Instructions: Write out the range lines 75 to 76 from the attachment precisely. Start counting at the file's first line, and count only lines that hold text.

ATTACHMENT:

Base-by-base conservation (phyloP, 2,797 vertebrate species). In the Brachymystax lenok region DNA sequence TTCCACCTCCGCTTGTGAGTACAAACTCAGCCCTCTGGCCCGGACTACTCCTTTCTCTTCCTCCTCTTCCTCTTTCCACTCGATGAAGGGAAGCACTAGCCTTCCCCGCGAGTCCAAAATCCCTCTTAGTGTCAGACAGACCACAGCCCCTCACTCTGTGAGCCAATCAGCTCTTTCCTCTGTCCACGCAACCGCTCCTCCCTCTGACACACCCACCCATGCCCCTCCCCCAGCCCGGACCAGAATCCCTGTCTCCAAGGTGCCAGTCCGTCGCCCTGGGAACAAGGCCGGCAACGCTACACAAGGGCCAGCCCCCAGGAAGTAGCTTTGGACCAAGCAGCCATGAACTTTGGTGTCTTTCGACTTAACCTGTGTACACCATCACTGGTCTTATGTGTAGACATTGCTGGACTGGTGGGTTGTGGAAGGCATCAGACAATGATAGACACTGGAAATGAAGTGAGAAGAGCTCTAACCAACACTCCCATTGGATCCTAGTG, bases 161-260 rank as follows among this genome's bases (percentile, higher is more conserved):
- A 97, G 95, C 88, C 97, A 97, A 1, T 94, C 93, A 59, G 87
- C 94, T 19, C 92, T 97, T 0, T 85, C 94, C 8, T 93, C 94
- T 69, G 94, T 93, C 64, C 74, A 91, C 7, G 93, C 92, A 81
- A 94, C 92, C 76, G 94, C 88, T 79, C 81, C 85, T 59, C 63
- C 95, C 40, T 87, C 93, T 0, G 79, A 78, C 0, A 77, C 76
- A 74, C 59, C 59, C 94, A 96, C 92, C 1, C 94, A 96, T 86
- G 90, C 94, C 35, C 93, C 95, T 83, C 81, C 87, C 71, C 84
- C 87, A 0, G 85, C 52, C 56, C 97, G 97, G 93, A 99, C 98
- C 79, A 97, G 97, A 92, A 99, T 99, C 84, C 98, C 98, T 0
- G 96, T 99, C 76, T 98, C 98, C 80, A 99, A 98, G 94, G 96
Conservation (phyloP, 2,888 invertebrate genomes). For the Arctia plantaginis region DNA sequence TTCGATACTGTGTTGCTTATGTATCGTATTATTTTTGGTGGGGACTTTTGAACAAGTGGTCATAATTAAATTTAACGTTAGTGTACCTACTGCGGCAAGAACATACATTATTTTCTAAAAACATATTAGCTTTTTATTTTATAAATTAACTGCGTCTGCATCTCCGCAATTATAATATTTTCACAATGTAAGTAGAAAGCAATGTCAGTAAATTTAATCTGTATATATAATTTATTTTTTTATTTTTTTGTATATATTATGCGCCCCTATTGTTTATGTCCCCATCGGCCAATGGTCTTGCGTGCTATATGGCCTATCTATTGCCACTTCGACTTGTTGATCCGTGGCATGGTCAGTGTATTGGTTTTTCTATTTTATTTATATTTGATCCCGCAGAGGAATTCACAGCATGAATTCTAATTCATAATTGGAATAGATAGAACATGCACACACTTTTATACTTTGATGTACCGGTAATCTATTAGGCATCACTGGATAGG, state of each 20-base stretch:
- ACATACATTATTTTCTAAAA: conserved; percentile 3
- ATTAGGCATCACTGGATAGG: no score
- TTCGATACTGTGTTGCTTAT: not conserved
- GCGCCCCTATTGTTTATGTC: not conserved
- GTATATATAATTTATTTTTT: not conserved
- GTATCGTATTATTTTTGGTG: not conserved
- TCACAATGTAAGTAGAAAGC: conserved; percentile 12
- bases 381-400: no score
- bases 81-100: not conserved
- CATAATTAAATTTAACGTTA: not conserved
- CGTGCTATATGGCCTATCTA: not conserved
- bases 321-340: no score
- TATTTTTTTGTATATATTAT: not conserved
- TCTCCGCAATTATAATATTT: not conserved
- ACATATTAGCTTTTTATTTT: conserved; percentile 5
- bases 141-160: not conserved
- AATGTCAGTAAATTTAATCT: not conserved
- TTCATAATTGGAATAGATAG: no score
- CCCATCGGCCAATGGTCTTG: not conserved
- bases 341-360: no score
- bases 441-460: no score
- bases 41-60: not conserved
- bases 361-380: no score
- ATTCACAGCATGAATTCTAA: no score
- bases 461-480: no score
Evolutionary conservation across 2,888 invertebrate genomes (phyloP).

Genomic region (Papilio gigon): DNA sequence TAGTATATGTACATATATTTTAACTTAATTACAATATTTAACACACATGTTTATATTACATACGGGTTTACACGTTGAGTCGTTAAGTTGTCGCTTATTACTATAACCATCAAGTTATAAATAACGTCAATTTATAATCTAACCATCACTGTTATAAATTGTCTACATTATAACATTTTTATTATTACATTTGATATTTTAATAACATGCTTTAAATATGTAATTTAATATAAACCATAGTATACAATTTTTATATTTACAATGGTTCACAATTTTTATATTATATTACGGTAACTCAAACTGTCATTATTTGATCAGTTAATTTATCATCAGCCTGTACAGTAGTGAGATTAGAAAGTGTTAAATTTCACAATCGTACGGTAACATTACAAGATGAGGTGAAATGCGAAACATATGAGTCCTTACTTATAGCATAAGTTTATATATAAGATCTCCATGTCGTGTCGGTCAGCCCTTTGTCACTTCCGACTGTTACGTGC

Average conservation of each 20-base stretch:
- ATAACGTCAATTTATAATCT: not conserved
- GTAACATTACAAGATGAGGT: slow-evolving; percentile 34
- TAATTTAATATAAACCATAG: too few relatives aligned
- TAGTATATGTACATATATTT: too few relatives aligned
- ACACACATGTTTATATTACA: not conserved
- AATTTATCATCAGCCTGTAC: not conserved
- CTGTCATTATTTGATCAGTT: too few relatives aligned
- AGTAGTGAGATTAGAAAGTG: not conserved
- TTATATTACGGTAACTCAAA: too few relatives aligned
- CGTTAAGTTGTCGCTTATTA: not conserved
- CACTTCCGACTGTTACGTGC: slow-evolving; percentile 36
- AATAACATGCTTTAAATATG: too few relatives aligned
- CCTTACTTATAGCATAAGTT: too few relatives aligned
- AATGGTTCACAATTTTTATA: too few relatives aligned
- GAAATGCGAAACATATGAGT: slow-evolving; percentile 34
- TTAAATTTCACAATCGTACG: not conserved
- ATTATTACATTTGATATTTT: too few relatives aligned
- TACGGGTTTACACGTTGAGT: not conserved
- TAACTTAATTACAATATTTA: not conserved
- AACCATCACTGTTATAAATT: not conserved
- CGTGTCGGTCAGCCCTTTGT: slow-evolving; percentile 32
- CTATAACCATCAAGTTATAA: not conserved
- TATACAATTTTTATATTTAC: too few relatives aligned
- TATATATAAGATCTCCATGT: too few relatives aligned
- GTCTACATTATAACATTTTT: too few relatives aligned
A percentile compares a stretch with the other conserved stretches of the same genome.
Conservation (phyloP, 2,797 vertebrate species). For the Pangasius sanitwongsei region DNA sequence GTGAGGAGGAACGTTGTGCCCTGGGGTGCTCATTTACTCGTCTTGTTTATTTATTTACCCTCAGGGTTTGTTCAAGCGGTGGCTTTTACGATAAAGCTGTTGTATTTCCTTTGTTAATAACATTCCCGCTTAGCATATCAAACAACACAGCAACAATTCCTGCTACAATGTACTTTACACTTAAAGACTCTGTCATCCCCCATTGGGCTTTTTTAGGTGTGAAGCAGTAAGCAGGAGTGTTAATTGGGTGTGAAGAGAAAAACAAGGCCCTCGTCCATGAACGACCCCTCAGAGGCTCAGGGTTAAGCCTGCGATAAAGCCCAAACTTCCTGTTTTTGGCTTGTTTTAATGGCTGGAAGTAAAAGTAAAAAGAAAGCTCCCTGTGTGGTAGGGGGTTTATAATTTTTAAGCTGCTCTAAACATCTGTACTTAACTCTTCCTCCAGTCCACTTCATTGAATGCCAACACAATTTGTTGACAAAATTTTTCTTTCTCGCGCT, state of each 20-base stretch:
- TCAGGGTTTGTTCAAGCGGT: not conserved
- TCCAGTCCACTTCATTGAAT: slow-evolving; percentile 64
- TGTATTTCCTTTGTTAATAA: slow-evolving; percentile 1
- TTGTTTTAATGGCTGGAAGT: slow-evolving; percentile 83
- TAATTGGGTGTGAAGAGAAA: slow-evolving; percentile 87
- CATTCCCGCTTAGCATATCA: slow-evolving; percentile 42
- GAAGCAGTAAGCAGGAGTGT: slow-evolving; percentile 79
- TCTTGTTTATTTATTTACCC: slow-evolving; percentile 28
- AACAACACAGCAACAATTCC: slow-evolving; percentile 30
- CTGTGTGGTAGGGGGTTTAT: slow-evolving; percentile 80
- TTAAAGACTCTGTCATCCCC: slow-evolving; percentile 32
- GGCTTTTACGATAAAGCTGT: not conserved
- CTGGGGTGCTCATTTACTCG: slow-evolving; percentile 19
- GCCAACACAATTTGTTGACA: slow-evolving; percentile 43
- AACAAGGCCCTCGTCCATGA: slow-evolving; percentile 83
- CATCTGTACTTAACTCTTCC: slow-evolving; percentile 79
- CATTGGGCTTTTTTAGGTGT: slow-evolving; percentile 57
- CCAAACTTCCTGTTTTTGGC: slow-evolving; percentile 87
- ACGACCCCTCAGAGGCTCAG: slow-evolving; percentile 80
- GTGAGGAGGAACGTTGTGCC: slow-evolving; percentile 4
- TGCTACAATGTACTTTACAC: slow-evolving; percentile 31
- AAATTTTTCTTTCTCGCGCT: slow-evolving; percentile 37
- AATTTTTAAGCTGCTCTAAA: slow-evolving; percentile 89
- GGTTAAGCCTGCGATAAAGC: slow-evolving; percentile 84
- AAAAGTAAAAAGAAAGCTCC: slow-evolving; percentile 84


- TCTTGTTTATTTATTTACCC: slow-evolving; percentile 28
- AACAACACAGCAACAATTCC: slow-evolving; percentile 30